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Proceedings Paper

Error diffusion using the web-safe colors: how good is it across platforms?
Author(s): Jennifer Gille; Jeff Luszcz; James O. Larimer
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Paper Abstract

Accurate color rendering across displays is complicated on the World Wide Web by the color-handling properties of individual web browsers. However, the major browsers have all adopted a minimal color palette of 216 RGB triples, called the `browser-safe' colors, suitable for use with web page backgrounds and text, logos, cartoons, and line drawings. For naturalistic or photographic images, however, simple quantization to 216 colors can produce images with altered hues or color banding. We show that dithering with the browser-safe colors is a good strategy for such images, especially at spatial resolutions above 150 dpi. However, even if the RGB image is transmitted and received unaltered, the system gamma will affect appearance. Ambient lighting contributes to the rendered image's appearance, but does not mask the effects of differences in monitor gammas. The need for an image-rendering convention traceable to the CIE is underscored by these results.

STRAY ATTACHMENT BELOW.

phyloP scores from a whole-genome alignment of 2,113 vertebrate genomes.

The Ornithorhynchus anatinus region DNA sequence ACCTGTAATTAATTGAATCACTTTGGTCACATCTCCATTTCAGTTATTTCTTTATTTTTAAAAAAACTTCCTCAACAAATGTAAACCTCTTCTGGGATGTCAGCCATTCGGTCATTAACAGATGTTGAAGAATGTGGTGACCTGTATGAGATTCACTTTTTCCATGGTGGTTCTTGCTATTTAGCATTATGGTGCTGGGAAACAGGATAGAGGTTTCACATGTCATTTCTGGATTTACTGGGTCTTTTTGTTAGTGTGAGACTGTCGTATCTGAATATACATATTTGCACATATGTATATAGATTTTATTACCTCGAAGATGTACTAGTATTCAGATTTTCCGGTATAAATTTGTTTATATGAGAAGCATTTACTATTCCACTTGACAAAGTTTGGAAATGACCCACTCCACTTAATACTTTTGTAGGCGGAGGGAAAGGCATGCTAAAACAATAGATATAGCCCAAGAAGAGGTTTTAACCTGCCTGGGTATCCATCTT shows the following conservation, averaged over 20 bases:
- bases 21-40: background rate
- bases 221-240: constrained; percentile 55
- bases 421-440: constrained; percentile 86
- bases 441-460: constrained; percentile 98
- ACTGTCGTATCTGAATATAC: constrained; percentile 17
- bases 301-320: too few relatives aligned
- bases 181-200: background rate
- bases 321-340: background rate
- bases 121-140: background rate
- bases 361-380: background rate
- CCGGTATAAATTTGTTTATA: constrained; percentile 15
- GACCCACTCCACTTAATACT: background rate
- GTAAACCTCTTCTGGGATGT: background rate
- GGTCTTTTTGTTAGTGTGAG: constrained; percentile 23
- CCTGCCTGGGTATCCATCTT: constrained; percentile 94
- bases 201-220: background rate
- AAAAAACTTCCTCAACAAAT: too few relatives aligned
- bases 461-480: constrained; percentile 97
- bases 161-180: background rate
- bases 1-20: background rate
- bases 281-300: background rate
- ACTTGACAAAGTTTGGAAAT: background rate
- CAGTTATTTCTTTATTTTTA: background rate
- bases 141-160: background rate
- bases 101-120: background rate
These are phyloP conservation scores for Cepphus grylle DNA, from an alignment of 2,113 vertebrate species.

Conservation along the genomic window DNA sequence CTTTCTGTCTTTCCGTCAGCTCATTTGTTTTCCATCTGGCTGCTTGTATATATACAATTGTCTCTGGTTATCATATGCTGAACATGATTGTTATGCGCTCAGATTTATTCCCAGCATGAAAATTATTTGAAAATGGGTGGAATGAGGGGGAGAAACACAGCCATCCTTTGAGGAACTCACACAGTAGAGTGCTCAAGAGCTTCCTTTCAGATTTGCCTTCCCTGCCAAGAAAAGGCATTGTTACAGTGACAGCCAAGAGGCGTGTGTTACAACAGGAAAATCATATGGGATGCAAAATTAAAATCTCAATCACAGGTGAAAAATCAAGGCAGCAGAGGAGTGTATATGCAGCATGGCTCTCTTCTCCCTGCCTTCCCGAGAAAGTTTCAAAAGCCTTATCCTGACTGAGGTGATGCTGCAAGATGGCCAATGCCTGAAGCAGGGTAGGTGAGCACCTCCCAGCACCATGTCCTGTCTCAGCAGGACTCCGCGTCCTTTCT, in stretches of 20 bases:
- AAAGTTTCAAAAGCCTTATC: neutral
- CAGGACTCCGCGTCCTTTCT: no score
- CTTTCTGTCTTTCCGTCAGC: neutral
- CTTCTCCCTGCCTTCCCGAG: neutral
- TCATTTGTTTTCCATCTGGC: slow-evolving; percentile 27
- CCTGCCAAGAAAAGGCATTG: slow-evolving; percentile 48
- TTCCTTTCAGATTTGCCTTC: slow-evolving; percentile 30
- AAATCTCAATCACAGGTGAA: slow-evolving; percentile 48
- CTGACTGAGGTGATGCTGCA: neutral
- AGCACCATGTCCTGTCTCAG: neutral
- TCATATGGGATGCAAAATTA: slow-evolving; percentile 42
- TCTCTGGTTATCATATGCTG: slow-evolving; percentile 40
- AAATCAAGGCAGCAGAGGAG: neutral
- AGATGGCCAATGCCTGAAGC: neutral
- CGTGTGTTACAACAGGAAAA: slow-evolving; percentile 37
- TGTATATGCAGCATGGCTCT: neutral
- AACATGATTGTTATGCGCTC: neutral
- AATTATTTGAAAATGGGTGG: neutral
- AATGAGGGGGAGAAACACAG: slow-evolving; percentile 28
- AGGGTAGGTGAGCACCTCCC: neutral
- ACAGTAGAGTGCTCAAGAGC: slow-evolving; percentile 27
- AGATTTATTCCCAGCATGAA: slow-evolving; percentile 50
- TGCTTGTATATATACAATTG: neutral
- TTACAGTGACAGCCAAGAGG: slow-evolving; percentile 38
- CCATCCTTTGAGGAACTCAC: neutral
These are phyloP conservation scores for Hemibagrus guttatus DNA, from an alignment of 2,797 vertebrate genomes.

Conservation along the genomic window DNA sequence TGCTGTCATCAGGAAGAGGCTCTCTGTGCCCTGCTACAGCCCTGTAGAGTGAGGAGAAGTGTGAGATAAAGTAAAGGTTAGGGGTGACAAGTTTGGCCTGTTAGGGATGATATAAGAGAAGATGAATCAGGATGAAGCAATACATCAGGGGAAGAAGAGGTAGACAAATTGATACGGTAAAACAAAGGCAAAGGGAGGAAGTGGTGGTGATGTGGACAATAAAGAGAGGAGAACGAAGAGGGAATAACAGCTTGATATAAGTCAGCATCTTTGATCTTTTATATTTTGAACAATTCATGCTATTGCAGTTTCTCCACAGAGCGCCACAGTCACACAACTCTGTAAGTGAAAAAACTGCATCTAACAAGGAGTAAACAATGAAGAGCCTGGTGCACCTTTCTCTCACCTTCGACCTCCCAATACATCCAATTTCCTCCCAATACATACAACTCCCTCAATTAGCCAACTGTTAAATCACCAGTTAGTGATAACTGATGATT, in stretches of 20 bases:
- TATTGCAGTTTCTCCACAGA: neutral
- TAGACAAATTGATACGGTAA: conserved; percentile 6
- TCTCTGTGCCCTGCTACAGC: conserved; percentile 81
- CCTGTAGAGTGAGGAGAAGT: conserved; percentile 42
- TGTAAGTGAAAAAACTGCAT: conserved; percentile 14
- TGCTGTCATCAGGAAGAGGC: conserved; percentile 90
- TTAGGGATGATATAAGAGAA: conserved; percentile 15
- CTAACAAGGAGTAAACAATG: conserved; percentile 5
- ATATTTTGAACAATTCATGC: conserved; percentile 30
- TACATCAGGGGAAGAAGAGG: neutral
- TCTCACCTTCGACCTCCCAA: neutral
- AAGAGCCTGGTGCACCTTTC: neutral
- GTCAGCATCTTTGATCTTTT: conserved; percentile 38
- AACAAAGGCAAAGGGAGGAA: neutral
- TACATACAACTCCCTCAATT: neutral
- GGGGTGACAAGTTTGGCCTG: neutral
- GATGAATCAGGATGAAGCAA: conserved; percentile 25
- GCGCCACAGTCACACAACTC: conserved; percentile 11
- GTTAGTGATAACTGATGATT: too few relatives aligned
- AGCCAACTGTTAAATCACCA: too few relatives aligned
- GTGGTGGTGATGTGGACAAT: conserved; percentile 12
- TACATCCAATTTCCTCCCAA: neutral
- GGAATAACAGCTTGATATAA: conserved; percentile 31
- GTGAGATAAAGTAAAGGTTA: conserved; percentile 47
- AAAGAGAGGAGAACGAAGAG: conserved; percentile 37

Paper Details

Date Published: 17 July 1998
PDF: 8 pages
Proc. SPIE 3299, Human Vision and Electronic Imaging III, (17 July 1998); doi: 10.1117/12.320127
Show Author Affiliations
Jennifer Gille, Sterling Software (United States)
Jeff Luszcz, Sterling Software (United States)
James O. Larimer, NASA Ames Research Ctr. (United States)


Published in SPIE Proceedings Vol. 3299:
Human Vision and Electronic Imaging III
Bernice E. Rogowitz; Thrasyvoulos N. Pappas, Editor(s)

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